Younger victims typically spend less – with 18-35-year-olds comprising one in seven (14%) losses. Followed by 36–50-year-olds who lost 13 percent of the overall total.
 
Those aged under 18 did not record a single loss.
 
Romance fraud is big business
 
Sadly, romance fraud is big business – with nearly £17milllion7 lost by all bank customers in the first half of 2022 alone. Latest industry data reveals almost £10,000 is lost per case.
 
At TSB, romance fraud accounts for four percent of all fraud losses, but these are certainly the most emotive scams that TSB refunds.
 
The higher value cases that the industry sees often involve fraudsters preying on emotionally vulnerable customers who have recently had a life-changing experience.
 
Tragically, people can be so involved in their online relationships that they even take loans out to ‘support their relationship.’ A quarter of TSB’s cases over £10,000 included this element.
 
TSB’s Fraud Refund Guarantee continues to provide life-changing protection against romance fraud – ensuring that customers don’t live with the double blow of a broken heart and drained bank account.
 
Paul Davis, Director of Fraud Prevention, TSB, said:
 
“The best way of beating romance scammers is by talking to friends and family about the relationships you’re in – if you’re ever asked to send money then it’s time to stop.
 
“Social media and tech firms also need to step up to better protect those seeking relationships on their platforms.”
 

Notes to editors

Advice on Romance Fraud from TSB’s Director of Fraud Prevention, Paul Davis:
  • Dating sites can be a great way to meet people – but remain suspicious and don’t give personal information away to someone you’ve never met in person.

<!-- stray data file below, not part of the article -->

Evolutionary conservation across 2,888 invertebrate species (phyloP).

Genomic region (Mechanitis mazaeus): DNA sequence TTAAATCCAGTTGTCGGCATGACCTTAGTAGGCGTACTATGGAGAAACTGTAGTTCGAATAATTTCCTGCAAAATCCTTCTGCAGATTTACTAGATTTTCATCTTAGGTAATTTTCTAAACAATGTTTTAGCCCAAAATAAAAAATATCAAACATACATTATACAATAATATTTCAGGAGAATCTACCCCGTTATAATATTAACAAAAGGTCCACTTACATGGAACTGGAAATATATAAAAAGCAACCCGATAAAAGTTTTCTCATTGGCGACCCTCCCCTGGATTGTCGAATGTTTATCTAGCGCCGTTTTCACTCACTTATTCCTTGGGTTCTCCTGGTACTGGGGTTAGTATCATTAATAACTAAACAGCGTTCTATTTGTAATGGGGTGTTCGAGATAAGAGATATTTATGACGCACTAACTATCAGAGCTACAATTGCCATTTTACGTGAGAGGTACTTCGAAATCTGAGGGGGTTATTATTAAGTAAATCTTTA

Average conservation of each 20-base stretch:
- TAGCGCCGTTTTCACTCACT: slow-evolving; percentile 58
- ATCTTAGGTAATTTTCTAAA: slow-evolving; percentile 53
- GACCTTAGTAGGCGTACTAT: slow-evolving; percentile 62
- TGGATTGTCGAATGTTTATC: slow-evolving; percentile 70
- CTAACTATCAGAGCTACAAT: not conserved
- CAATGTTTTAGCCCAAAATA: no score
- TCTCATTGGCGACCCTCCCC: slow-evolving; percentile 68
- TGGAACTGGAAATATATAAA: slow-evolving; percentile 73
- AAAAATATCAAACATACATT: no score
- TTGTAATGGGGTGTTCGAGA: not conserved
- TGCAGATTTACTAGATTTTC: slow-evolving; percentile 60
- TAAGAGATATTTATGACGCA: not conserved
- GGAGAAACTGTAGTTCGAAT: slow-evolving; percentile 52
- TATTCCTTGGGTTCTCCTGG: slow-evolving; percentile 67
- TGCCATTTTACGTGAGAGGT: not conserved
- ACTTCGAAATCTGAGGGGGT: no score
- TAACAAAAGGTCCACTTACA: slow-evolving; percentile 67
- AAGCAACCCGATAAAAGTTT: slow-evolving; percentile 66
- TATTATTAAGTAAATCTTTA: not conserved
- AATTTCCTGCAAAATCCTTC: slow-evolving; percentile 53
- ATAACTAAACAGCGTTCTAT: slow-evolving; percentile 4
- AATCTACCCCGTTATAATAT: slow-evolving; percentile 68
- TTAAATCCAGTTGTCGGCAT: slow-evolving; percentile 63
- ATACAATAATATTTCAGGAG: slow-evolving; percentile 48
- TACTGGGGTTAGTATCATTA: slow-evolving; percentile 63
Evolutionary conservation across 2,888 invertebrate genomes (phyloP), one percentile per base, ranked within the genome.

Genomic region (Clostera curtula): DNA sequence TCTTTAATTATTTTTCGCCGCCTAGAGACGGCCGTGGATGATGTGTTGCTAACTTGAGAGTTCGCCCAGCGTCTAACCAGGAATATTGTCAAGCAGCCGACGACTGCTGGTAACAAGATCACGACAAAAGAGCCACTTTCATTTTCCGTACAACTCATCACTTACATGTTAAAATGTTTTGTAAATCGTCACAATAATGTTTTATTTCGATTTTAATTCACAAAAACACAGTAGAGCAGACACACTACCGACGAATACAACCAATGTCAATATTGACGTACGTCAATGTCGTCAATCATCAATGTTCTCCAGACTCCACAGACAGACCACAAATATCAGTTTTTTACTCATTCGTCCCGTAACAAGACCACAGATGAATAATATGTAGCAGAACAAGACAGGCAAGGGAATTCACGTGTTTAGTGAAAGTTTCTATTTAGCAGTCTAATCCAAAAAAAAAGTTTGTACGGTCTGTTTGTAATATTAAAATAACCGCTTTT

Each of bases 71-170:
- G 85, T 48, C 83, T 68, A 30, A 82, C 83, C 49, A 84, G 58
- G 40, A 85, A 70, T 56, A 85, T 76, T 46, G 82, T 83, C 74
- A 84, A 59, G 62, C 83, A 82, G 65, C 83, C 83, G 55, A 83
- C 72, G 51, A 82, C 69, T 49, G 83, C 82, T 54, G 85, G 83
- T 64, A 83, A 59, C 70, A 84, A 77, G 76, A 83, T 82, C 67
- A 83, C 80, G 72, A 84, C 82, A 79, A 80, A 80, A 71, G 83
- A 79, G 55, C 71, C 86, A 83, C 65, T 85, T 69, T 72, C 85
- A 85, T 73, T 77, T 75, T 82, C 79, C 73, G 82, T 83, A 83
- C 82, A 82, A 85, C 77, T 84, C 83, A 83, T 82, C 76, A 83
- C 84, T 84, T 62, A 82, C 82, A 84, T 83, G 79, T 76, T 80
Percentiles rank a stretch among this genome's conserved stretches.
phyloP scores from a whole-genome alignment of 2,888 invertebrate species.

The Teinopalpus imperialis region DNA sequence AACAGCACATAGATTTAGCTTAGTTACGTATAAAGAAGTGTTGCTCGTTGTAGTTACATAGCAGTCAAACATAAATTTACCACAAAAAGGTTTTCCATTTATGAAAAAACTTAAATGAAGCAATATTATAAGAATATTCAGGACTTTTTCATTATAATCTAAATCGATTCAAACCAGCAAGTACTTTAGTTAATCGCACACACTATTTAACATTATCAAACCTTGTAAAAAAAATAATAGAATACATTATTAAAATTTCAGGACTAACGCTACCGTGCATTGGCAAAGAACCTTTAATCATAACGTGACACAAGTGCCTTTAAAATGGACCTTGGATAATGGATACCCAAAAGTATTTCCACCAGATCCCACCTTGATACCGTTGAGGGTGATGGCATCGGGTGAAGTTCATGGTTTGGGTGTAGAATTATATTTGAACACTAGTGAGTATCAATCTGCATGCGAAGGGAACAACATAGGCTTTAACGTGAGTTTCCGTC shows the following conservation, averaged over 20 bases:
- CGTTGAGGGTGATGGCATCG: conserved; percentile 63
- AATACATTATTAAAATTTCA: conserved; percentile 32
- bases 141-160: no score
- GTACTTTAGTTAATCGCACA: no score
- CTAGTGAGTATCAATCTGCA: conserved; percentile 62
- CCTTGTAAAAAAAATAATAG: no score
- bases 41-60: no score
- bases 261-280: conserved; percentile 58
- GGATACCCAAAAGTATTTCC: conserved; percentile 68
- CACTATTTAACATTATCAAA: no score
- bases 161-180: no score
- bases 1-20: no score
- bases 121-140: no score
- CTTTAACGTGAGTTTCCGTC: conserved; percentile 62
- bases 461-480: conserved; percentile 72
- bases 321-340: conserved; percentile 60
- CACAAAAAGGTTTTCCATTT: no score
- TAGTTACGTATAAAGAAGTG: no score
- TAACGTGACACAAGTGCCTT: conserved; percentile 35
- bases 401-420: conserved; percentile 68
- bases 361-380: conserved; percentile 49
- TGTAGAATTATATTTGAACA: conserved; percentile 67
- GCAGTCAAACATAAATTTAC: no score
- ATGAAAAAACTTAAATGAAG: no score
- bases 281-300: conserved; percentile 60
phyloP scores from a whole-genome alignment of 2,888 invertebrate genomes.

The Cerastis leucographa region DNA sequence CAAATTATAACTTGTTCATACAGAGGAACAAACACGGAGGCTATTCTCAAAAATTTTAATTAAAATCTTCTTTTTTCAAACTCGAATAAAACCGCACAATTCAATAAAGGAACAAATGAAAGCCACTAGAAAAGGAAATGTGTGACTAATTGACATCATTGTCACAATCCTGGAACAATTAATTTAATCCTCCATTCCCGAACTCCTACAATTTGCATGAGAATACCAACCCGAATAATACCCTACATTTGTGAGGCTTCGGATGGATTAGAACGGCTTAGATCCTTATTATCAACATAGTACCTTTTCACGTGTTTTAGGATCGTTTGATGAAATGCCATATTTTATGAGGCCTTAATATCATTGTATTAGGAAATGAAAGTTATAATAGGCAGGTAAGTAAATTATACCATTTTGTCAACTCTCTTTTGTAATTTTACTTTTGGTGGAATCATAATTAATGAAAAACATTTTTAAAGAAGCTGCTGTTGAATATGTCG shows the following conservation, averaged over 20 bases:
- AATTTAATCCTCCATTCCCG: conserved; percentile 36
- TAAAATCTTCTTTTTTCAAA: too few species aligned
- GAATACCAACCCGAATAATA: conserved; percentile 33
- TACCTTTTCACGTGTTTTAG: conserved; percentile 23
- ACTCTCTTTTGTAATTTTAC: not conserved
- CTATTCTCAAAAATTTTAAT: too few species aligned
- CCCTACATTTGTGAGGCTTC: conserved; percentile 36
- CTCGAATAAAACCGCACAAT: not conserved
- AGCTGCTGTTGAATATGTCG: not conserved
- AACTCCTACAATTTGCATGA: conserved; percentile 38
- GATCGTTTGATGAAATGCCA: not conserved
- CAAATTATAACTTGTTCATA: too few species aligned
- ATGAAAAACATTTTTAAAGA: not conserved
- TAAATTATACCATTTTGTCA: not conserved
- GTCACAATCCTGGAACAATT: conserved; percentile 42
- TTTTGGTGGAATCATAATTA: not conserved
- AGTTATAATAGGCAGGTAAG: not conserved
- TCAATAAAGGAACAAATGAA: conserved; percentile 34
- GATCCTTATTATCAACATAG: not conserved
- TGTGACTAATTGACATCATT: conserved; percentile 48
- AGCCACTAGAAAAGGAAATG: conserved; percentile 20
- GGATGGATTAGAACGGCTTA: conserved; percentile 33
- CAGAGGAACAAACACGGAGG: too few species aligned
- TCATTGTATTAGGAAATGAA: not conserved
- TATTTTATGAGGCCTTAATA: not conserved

• Discussing relationships can be embarrassing – but it can make all the difference when it comes to fraud. Get friendly, impartial advice about your online connection from someone close by, who can help you spot holes in a dating site user’s story that you hadn’t thought of yourself.
  • If the conversation turns to money, then it’s time to stop.
  • Fraudsters concoct elaborate and emotive stories to lure people in; so be suspicious of people accounting for their absence or trying to paint an intricate picture of their working life.
  • Take your time. No matter how good the individual sounds online, it could all be false – don’t get caught up in a story you can’t validate.
  •  
    1 Analysis of TSB customer data in 2022 
    2, 3 UK Finance fraud data, adding H1 2020 to H1 2022. Half year fraud update 2022.pdf (ukfinance.org.uk)
    4  H1 2020 losses were £8.5m, H1 2022 £16.6m Half year fraud update 2022.pdf (ukfinance.org.uk)
    5 TSB customer data calculating average length of relationship in 2021 and 2022 for two-year average. 
    6 Analysis of TSB customer data in 2022
    7 UK Finance data £16.6m lost in H1 2022 Half year fraud update 2022.pdf (ukfinance.org.uk)
 
The information contained in this press release is intended solely for journalists and should not be used by consumers to make financial decisions.